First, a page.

Argyll and Bute MP Brendan O’Hara joined calls in Parliament last week for a statutory inquiry into the Primidos scandal and for the Health Secretary to answer questions on the latest review.
Primidos, the hormone pregnancy test used by women in the 1960s and 1970s, has been linked to birth defects and miscarriages. However, the latest review from a group of experts, found no link, causing outrage amongst families and campaigners who branded it a ‘whitewash’.
Mr O’Hara (SNP)said: “The findings of this expert working group have been forensically exposed.
“Why they changed the review’s objectives and the independence and impartiality of some of the experts that sat on the review are just some of the questions that need to be answered.
“This could be regarded as one the biggest legal and medical cover-ups of the 20th century.”
Wendy Brown from the Isle of Mull, a campaigner who herself was affected by Primidos when her mother took the tablets during pregnancy, contacted Mr O’Hara to tell her story and that of others in a bid to raise awareness of the issues.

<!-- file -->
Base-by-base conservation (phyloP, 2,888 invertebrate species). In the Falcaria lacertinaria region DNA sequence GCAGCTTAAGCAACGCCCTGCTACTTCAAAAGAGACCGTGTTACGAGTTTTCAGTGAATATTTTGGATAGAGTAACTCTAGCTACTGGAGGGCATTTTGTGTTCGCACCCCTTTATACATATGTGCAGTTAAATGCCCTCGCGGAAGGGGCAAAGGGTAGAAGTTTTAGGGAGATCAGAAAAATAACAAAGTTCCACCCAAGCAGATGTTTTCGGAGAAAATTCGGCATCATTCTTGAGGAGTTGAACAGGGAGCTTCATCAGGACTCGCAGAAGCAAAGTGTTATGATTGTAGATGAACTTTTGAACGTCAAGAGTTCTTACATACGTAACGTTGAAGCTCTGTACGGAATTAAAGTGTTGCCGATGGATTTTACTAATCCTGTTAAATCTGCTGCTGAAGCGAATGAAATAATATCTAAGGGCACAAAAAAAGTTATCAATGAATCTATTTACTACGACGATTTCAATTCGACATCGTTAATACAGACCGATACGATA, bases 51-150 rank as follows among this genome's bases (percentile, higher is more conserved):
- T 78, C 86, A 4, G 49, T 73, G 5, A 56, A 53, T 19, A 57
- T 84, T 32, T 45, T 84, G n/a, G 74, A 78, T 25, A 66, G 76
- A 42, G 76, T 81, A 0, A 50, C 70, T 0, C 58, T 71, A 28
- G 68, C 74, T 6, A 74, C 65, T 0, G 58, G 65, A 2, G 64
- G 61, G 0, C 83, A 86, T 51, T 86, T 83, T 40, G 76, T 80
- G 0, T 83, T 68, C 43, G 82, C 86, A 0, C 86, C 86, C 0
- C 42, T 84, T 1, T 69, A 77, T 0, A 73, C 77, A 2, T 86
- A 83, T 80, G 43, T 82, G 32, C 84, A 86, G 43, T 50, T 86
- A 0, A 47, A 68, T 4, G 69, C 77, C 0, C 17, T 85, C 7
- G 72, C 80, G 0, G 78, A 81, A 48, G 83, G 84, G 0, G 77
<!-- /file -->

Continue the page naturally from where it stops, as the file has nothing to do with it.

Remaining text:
Mr O’Hara added: “I am hugely grateful to Wendy for contacting me and for allowing me to talk about her own personal experience of living with the effects of Primidos. Her hand and both feet are deformed and with damage to her neck at birth, she was not expected to live. Her wrist is now very painful due to the unnatural way she held her hand in order to conceal it. As she gets older the pain gets worse and it is now affecting her ability to work.
“That is the day-to-day reality of people living with the effect of Primodos.
“Wendy and other members of the campaign group rightly demand justice. We owe it to Wendy and all the other victims never to abandon them in their fight for justice. It is scandalous that the people whose lives have been so badly affected and who, day in and day out, have to live with the physical, social, emotional and psychological pain are being denied natural justice. They will continue to be denied natural justice as long as the United Kingdom’s medical establishment continues to deny the link between hormone pregnancy tests and serious foetal abnormalities.
“If justice is seen to be done, surely it is time for a statutory inquiry, similar to that for the contaminated blood scandal, in which every single piece of evidence is examined forensically and transparently. If the Government are so sure of their case, they have nothing to fear from such an inquiry. At the very least, it would restore public trust in a system in which it is lacking right now.”